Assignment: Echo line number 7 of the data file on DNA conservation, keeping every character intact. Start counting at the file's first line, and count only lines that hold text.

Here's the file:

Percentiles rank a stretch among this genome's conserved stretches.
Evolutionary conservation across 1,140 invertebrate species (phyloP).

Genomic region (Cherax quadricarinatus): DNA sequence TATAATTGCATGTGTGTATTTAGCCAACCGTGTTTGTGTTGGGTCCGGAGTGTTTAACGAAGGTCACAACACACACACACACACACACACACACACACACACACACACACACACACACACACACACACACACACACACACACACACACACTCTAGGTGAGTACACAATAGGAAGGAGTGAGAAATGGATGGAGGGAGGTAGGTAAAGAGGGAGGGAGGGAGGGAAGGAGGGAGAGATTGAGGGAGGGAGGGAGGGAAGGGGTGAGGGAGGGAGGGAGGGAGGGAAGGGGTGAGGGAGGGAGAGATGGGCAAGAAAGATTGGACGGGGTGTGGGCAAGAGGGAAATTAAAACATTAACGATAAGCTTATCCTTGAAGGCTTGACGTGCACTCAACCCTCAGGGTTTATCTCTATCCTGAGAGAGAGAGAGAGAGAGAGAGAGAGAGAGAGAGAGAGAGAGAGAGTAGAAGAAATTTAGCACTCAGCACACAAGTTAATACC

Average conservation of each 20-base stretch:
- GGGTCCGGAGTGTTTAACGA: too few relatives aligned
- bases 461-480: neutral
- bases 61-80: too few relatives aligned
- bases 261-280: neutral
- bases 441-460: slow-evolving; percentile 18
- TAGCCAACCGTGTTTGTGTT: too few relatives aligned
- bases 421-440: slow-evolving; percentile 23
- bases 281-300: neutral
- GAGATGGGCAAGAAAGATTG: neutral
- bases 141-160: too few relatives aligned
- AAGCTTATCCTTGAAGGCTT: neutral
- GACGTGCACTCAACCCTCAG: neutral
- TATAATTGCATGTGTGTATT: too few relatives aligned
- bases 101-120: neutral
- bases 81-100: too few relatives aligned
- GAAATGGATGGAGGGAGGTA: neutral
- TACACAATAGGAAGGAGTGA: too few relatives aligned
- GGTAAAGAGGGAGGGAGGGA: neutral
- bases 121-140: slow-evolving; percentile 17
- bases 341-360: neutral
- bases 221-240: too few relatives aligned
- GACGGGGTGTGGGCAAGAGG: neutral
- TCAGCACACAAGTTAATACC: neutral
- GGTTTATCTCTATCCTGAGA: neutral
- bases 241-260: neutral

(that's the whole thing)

- bases 61-80: too few relatives aligned